As the NFL enters its offseason with declining viewership and continuing player disciplinary issues, the NBA’s All-Star weekend arrives amid record viewership and a player-referee summit. The NBA’s mediation-type model stands in stark contrast to the heavy-handed NFL disciplinary procedures that have been criticized by players, fans and owners alike the last few years.
The NBA’s summit was called in the wake of increasing player frustration over refereeing in general and personal and technical foul calls in particular. A review of the season’s statistics to date, however, reveals no increase in the number of fouls called, although some high profile names have received uncharacteristic calls. An infamous incident in which referee Courtney Kirkland and Golden State Warrior Shaun Livingston head-butted each other helped bring the situation to a head. While the NBA subsequently removed Kirkland from the refereeing rotation for one week and suspended Livingston for one game, no further draconian measures were employed. Rather, the NBA sought to find common ground that would help alleviate the players’ increasing angst while also addressing the referees’ growing concern about the players’ on-court reaction to calls and post-game criticism of officials. Significantly, at this weekend’s summit, the participants were three players and three referees–not NBA officials. Going forward, the referees and the players have committed to a plan that includes increased education about the Respect for the Game Rules in particular, meetings with each of the teams for further clarification, the development of joint recommendations to improve game rules, and a plan for continuing dialogue between the two groups.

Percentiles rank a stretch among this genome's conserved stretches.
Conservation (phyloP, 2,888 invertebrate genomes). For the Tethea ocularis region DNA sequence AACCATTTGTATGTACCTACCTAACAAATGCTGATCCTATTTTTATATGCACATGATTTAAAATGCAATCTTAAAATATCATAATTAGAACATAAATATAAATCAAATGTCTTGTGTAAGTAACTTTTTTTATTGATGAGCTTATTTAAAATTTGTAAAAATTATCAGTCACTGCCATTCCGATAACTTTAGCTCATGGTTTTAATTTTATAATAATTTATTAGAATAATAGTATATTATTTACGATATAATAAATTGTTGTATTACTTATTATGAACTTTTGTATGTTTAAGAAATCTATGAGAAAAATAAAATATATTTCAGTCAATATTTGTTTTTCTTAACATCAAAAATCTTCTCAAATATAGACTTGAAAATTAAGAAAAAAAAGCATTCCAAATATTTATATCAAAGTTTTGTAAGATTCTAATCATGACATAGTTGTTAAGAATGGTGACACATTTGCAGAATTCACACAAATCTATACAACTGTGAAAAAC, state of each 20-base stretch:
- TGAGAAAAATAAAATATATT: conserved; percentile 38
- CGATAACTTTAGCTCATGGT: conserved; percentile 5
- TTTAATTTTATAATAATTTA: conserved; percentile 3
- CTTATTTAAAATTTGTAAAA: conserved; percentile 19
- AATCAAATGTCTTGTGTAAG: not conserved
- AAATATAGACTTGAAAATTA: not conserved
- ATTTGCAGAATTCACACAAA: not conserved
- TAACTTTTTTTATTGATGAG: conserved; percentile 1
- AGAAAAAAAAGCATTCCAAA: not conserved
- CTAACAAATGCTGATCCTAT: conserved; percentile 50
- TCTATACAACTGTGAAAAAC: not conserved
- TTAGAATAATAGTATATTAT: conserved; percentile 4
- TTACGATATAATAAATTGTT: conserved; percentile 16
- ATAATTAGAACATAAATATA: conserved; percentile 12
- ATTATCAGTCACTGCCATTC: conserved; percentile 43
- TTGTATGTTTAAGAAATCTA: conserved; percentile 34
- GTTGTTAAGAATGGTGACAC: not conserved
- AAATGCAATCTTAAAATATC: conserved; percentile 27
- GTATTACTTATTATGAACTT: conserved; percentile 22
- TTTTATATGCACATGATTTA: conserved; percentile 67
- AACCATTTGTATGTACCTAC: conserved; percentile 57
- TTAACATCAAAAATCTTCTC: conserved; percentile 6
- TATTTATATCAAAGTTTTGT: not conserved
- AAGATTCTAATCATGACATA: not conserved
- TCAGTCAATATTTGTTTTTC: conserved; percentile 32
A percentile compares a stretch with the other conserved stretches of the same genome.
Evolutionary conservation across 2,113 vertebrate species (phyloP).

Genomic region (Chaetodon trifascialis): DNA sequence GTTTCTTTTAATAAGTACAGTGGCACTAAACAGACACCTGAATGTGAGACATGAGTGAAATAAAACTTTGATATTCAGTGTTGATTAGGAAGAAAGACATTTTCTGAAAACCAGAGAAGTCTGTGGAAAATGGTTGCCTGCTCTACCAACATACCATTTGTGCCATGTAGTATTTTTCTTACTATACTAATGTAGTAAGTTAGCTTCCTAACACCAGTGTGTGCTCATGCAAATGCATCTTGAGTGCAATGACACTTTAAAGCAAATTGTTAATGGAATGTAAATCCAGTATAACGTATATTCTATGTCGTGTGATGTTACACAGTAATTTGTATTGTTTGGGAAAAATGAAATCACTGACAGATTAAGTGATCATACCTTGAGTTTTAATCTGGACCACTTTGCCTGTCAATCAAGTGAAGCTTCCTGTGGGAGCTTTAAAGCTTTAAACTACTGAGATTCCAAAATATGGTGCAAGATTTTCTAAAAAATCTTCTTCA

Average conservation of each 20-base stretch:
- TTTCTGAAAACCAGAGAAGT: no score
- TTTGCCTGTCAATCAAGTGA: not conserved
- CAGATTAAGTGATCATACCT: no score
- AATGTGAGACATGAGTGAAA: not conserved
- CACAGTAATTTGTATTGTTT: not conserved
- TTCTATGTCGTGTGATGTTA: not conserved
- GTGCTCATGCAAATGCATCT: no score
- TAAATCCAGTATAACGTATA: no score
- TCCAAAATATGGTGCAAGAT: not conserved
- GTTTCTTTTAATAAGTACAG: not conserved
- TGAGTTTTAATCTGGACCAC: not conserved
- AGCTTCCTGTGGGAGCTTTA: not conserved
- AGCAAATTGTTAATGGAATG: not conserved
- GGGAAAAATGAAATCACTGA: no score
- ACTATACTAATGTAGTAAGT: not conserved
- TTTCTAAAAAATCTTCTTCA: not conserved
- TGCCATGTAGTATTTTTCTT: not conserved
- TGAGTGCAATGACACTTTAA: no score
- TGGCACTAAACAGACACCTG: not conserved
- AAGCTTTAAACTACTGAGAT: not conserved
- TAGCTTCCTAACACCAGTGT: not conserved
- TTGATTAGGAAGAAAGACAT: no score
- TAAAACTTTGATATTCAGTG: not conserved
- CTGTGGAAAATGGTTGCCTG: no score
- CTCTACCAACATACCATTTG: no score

The contrast between the NBA’s diplomatic efforts and the NFL’s typically oppressive responses to disciplinary issues could not be greater. Like the NFL, the NBA is facing a potentially serious burgeoning issue that involves the integrity of the game as well as a possible public relations disaster. There have already been more than a few calls for Commissioner Silver to “sit on” highly compensated players whose on-court behavior and off-court complaints about calls rankle some fans. Nevertheless, the Commissioner has adroitly avoided this response, instead working through the stakeholders themselves to seek resolution. It remains to be seen how effective this approach will be, but, at least at the outset, it would seem that the NFL should be paying close attention to the NBA’s model of dispute resolution.
Helen A. “Nellie” Drew is an expert in sports law, including professional and amateur sports issues ranging from NCAA compliance and Title IX matters to facility construction, discipline of professional athletes, collective bargaining and franchise issues. Drew formerly served as an officer and in-house counsel to the Buffalo Sabres of the National Hockey League, after previously working as outside counsel to the Sabres and the NHL. Among her more interesting experiences were assisting former USSR superstar Alexander Mogilny in obtaining asylum status in the U.S. and working on multiple NHL expansions, including San Jose, Ottawa, Florida and Tampa Bay.
Drew teaches a variety of courses that incorporate topics such as drug testing in professional sports and professional player contract negotiation and arbitration. She is especially interested in the evolving research and litigation concerning concussions in both amateur and professional sports.